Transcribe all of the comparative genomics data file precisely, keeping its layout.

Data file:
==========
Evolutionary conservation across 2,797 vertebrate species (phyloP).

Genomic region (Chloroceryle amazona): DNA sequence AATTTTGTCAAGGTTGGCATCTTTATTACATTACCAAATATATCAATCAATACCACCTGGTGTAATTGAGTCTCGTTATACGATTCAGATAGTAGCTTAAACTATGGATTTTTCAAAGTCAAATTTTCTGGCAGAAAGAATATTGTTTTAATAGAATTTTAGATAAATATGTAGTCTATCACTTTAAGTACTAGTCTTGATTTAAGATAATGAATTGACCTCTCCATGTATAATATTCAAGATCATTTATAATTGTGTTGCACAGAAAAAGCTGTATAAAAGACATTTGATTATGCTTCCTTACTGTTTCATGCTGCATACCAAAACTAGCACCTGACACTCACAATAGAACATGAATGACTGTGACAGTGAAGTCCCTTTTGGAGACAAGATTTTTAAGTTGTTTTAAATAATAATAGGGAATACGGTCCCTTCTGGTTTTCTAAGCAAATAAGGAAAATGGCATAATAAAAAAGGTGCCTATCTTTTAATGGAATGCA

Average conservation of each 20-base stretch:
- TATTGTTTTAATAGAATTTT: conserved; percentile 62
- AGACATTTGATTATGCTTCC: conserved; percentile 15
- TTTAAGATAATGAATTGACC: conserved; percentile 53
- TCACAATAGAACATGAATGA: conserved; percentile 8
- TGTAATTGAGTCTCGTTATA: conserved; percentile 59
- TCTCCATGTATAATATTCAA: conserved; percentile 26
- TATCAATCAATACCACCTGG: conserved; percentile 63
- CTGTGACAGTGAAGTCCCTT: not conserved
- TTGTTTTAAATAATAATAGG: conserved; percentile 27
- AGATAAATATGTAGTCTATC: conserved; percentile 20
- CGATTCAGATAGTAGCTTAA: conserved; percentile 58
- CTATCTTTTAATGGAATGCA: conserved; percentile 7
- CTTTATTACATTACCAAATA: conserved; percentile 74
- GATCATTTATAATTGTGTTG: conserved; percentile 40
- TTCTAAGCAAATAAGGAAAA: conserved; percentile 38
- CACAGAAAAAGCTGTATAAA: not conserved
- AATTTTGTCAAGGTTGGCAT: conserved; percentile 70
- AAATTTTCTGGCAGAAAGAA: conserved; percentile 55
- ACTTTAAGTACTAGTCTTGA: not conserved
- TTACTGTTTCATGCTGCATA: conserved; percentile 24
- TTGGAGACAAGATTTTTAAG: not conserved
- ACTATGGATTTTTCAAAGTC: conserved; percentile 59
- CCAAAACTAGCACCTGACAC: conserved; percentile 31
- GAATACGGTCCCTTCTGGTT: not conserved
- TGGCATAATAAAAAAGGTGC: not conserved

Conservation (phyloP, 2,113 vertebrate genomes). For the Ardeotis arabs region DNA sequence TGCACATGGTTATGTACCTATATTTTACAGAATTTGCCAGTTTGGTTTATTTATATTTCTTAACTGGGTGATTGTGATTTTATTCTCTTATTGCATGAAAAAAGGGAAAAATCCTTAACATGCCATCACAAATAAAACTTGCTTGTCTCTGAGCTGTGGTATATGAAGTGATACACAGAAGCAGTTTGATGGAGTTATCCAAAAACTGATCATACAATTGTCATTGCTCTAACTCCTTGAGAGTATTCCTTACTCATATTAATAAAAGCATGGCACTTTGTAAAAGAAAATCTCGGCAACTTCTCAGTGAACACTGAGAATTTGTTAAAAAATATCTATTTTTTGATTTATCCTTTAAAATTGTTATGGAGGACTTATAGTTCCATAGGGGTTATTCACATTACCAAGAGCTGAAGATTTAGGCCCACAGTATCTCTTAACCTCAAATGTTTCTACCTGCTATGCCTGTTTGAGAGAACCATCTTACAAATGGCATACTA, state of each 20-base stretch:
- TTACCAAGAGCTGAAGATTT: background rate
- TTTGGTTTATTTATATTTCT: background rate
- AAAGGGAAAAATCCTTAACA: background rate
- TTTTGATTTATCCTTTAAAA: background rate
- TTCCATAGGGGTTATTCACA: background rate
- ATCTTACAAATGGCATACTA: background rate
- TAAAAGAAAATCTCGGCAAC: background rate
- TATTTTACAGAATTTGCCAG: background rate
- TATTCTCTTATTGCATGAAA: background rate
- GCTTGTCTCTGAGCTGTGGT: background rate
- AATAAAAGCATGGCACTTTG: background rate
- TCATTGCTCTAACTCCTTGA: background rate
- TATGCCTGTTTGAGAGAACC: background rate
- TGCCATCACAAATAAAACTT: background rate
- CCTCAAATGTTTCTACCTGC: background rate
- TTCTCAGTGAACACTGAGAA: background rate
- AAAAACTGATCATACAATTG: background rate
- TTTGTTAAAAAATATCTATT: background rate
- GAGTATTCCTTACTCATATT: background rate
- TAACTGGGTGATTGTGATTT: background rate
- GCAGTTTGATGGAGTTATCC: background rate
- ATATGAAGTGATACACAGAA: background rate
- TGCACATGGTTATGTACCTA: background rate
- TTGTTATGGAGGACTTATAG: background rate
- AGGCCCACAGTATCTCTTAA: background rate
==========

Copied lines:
Evolutionary conservation across 2,797 vertebrate species (phyloP).

Genomic region (Chloroceryle amazona): DNA sequence AATTTTGTCAAGGTTGGCATCTTTATTACATTACCAAATATATCAATCAATACCACCTGGTGTAATTGAGTCTCGTTATACGATTCAGATAGTAGCTTAAACTATGGATTTTTCAAAGTCAAATTTTCTGGCAGAAAGAATATTGTTTTAATAGAATTTTAGATAAATATGTAGTCTATCACTTTAAGTACTAGTCTTGATTTAAGATAATGAATTGACCTCTCCATGTATAATATTCAAGATCATTTATAATTGTGTTGCACAGAAAAAGCTGTATAAAAGACATTTGATTATGCTTCCTTACTGTTTCATGCTGCATACCAAAACTAGCACCTGACACTCACAATAGAACATGAATGACTGTGACAGTGAAGTCCCTTTTGGAGACAAGATTTTTAAGTTGTTTTAAATAATAATAGGGAATACGGTCCCTTCTGGTTTTCTAAGCAAATAAGGAAAATGGCATAATAAAAAAGGTGCCTATCTTTTAATGGAATGCA

Average conservation of each 20-base stretch:
- TATTGTTTTAATAGAATTTT: conserved; percentile 62
- AGACATTTGATTATGCTTCC: conserved; percentile 15
- TTTAAGATAATGAATTGACC: conserved; percentile 53
- TCACAATAGAACATGAATGA: conserved; percentile 8
- TGTAATTGAGTCTCGTTATA: conserved; percentile 59
- TCTCCATGTATAATATTCAA: conserved; percentile 26
- TATCAATCAATACCACCTGG: conserved; percentile 63
- CTGTGACAGTGAAGTCCCTT: not conserved
- TTGTTTTAAATAATAATAGG: conserved; percentile 27
- AGATAAATATGTAGTCTATC: conserved; percentile 20
- CGATTCAGATAGTAGCTTAA: conserved; percentile 58
- CTATCTTTTAATGGAATGCA: conserved; percentile 7
- CTTTATTACATTACCAAATA: conserved; percentile 74
- GATCATTTATAATTGTGTTG: conserved; percentile 40
- TTCTAAGCAAATAAGGAAAA: conserved; percentile 38
- CACAGAAAAAGCTGTATAAA: not conserved
- AATTTTGTCAAGGTTGGCAT: conserved; percentile 70
- AAATTTTCTGGCAGAAAGAA: conserved; percentile 55
- ACTTTAAGTACTAGTCTTGA: not conserved
- TTACTGTTTCATGCTGCATA: conserved; percentile 24
- TTGGAGACAAGATTTTTAAG: not conserved
- ACTATGGATTTTTCAAAGTC: conserved; percentile 59
- CCAAAACTAGCACCTGACAC: conserved; percentile 31
- GAATACGGTCCCTTCTGGTT: not conserved
- TGGCATAATAAAAAAGGTGC: not conserved

Conservation (phyloP, 2,113 vertebrate genomes). For the Ardeotis arabs region DNA sequence TGCACATGGTTATGTACCTATATTTTACAGAATTTGCCAGTTTGGTTTATTTATATTTCTTAACTGGGTGATTGTGATTTTATTCTCTTATTGCATGAAAAAAGGGAAAAATCCTTAACATGCCATCACAAATAAAACTTGCTTGTCTCTGAGCTGTGGTATATGAAGTGATACACAGAAGCAGTTTGATGGAGTTATCCAAAAACTGATCATACAATTGTCATTGCTCTAACTCCTTGAGAGTATTCCTTACTCATATTAATAAAAGCATGGCACTTTGTAAAAGAAAATCTCGGCAACTTCTCAGTGAACACTGAGAATTTGTTAAAAAATATCTATTTTTTGATTTATCCTTTAAAATTGTTATGGAGGACTTATAGTTCCATAGGGGTTATTCACATTACCAAGAGCTGAAGATTTAGGCCCACAGTATCTCTTAACCTCAAATGTTTCTACCTGCTATGCCTGTTTGAGAGAACCATCTTACAAATGGCATACTA, state of each 20-base stretch:
- TTACCAAGAGCTGAAGATTT: background rate
- TTTGGTTTATTTATATTTCT: background rate
- AAAGGGAAAAATCCTTAACA: background rate
- TTTTGATTTATCCTTTAAAA: background rate
- TTCCATAGGGGTTATTCACA: background rate
- ATCTTACAAATGGCATACTA: background rate
- TAAAAGAAAATCTCGGCAAC: background rate
- TATTTTACAGAATTTGCCAG: background rate
- TATTCTCTTATTGCATGAAA: background rate
- GCTTGTCTCTGAGCTGTGGT: background rate
- AATAAAAGCATGGCACTTTG: background rate
- TCATTGCTCTAACTCCTTGA: background rate
- TATGCCTGTTTGAGAGAACC: background rate
- TGCCATCACAAATAAAACTT: background rate
- CCTCAAATGTTTCTACCTGC: background rate
- TTCTCAGTGAACACTGAGAA: background rate
- AAAAACTGATCATACAATTG: background rate
- TTTGTTAAAAAATATCTATT: background rate
- GAGTATTCCTTACTCATATT: background rate
- TAACTGGGTGATTGTGATTT: background rate
- GCAGTTTGATGGAGTTATCC: background rate
- ATATGAAGTGATACACAGAA: background rate
- TGCACATGGTTATGTACCTA: background rate
- TTGTTATGGAGGACTTATAG: background rate
- AGGCCCACAGTATCTCTTAA: background rate